Chapter 3

How Multimedia Almost Killed the Macintosh

Multimedia reminds us of the three blind men and the elephant-not one of the men describes the elephant in the same way. We think the whole affair is quite simple…

Helocars and Sexy Stars

Remember when Apple tried to convince us that Macintoshes should be used to design and sell helocars? That ludicrous and short-lived ad campaign was Apple’s first foray into the realm of multimedia; bet your lunch money that there will be others.

Multimedia is simply multiple media. For Macintosh users, it’s a set of technologies and tools for adding media-sound, animation, true-color graphic images, and video-to the existing user interface. What’s missing is intelligence and that’s why multimedia is probably doomed to failure; it’s also why, in our expert opinion, hypermedia is more important. Intelligence missing from the equation of presenting information is also what just about killed Macintosh. Until intelligence-in the form of expert systems and semi-autonomous agents-is added to the mix, multimedia is nothing more than bad television with better sound.

The so-called new media has so much potential – to teach us, to entertain us, to transact business for us, but unfortunately, most new media offerings are totally lame, breaking no new ground.

There’s a new buzzword going around: repurposing. Everyone is doing it. Successful movies are repurposed into video and computer games; children’s books are repurposed into CD ROMs. Repurposing is OK, but it’s not good enough. This powerful new delivery medium cries out for innovation. Forget everything you know about presenting information; give us something we haven’t seen before and something we can’t see elsewhere.

hypermedia hy*per*me*di*a — n. Computer Science.
A computer-based information retrieval system that enables a user to gain or provide access to texts, audio and video recordings, photographs, and computer graphics related to a particular subject.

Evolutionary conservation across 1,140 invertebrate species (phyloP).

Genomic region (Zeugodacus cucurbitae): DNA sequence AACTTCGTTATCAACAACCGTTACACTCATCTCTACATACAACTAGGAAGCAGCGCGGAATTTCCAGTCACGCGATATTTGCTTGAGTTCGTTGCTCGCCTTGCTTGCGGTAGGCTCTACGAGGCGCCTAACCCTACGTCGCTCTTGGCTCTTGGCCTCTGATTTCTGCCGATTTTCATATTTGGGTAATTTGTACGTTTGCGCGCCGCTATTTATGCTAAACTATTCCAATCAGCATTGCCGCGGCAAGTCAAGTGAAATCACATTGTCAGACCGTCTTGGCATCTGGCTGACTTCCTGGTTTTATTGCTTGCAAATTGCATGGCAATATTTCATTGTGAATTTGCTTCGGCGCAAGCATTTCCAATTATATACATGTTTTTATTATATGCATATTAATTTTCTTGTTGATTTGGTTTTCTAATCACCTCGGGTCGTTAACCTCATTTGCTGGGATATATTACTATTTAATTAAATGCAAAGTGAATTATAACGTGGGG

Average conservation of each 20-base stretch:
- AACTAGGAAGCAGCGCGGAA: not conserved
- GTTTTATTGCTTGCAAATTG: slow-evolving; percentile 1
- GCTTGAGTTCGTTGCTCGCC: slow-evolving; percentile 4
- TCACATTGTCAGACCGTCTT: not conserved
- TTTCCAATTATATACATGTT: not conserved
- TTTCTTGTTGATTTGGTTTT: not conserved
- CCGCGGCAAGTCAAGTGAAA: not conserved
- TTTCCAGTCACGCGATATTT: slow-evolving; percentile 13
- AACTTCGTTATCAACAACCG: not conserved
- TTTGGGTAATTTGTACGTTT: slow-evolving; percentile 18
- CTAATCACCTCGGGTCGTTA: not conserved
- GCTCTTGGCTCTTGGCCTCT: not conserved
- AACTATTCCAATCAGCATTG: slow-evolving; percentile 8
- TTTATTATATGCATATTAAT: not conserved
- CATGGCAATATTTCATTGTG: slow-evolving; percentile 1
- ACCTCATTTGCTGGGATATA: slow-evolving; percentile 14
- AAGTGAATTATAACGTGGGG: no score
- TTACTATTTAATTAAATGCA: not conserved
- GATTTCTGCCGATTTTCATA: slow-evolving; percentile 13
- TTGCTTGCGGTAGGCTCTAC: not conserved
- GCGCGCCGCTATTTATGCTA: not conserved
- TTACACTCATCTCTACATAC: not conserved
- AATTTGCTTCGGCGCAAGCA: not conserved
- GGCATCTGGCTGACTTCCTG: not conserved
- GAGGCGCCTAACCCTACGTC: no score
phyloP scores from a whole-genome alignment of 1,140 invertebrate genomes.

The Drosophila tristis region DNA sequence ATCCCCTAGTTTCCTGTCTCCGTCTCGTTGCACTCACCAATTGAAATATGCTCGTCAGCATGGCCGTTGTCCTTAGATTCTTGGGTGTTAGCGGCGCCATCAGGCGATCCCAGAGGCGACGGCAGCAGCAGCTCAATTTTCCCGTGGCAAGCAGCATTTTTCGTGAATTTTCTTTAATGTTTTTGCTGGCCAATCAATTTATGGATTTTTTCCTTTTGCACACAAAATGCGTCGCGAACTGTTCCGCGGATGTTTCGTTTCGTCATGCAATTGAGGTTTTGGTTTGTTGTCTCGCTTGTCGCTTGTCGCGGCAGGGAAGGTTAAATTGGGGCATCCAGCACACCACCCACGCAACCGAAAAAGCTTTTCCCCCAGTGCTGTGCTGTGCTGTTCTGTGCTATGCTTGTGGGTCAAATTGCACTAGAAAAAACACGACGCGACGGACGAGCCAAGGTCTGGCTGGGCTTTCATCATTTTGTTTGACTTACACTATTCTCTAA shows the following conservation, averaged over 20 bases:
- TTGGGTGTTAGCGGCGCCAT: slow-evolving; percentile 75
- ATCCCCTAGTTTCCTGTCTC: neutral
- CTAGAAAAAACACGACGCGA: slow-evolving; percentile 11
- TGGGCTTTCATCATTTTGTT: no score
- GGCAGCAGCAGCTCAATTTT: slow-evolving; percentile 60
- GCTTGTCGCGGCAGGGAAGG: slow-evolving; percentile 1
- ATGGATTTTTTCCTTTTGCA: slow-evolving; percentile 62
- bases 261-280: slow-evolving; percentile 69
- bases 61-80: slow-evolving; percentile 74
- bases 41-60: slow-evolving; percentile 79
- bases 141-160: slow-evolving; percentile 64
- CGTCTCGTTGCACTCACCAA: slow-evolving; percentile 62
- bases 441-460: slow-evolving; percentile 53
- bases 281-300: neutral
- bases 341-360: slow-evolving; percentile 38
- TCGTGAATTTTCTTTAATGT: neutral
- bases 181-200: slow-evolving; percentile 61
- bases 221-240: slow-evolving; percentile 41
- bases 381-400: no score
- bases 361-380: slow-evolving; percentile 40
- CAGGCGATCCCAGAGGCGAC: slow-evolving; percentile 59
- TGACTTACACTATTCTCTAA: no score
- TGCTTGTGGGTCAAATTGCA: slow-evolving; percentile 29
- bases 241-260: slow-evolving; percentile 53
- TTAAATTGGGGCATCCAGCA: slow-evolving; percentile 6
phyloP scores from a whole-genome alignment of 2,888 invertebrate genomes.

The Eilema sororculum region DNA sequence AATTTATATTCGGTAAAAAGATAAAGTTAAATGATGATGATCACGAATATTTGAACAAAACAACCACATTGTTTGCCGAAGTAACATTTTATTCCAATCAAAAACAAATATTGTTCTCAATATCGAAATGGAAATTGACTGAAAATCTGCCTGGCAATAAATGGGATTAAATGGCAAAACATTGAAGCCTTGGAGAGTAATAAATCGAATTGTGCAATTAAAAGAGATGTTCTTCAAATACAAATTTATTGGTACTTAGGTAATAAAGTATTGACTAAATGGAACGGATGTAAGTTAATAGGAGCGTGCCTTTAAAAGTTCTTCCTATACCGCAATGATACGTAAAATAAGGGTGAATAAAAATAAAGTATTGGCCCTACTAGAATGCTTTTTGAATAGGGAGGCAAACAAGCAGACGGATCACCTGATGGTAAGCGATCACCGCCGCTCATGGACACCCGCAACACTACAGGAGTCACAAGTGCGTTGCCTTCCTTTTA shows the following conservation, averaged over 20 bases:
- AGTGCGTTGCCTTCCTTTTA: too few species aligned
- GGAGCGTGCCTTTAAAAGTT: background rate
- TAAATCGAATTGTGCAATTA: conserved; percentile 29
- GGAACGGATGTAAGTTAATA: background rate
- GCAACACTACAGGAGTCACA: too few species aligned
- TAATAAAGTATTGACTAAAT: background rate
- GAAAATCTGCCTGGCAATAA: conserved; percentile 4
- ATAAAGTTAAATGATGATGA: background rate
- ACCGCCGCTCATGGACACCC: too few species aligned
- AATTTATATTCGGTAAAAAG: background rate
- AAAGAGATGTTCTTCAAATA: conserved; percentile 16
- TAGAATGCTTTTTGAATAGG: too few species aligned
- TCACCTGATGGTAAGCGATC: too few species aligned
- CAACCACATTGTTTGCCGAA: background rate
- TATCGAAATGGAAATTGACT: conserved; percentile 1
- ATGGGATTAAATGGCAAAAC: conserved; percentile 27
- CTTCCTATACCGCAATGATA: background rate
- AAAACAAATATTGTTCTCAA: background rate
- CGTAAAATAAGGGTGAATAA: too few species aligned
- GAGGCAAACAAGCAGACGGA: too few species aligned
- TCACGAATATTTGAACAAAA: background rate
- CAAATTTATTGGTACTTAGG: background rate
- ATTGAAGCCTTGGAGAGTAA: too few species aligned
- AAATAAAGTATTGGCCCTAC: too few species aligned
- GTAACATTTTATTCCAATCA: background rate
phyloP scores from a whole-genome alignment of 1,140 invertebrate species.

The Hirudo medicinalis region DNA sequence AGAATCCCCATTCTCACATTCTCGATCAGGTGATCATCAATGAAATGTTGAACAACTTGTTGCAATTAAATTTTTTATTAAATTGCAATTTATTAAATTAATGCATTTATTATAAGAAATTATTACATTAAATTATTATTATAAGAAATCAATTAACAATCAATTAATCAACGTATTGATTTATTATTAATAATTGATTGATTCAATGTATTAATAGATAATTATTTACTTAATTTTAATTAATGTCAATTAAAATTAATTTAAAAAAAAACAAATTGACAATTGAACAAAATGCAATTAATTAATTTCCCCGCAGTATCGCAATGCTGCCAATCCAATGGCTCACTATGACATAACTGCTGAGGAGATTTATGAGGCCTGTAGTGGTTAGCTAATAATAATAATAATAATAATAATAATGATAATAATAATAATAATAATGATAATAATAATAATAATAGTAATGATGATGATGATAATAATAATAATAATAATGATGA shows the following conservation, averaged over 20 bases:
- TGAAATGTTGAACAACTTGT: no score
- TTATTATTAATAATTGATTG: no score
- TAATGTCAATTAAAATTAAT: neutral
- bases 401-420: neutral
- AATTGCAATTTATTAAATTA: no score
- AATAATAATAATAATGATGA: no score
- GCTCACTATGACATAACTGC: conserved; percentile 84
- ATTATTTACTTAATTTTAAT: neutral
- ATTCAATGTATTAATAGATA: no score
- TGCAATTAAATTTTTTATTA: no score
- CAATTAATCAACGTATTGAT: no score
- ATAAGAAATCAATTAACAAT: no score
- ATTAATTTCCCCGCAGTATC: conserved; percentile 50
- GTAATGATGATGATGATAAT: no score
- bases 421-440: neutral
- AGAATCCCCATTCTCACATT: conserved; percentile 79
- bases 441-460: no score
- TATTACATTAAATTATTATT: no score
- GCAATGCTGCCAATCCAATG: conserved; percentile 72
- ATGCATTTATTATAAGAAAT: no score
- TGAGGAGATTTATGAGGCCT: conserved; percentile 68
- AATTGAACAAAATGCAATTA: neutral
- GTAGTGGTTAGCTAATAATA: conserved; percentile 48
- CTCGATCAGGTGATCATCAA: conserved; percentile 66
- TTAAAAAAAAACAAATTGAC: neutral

American Heritage Dictionary © 1992.

repurpose re*pur*pose — v. Buzzword for the ’90s
1. To recycle old material into new media. 2. To milk one more buck out of the same old crap.

The Dr. Macintosh Dictionary © 1993.

Unfortunately, the movers and shakers in the computer industry-at least most of the ones in the driver’s seat of their respective corporations-just don’t get it. Apple’s most publicized idea of multimedia is a tool for selling things. Microsoft’s notion of multimedia is to buy up the electronic rights to art so they can glow on flat-panel displays in Bill Gates’ new house.

Bob: We interrupt this chapter to bring you a bad but relevant joke.

Q: Why did Bill Gates build his new house mostly below ground?

A: He was sick of hearing about Windows.

Mike: OK, I’ve got a better one…

Q: What did Bill Gates’ wife discover on their honeymoon?

A: Why it’s called Microsoft.

Multimedia has two distinct markets: sex and education.

Some would argue that Mike Saenz defined state-of-the-art Macintosh multimedia with Virtual Valerie (puritanical readers can send their love letters to our publisher, Dave Rogelberg; you should see the graphic he wouldn’t let us use!). It’s a sick culture that uses sex to sell everything from soap to soda, but Virtual Valerie made just about everyone re-evaluate the power of Macintosh-based multimedia. Like it or not, Virtual Valerie was a totally unique interactive experience, impossible to duplicate on a television, movie screen, or book page. (And yes, she made some people sick. A rue and cry arose from the MacWoman community when Valerie-and her black and white predecessor-came on the scene.)

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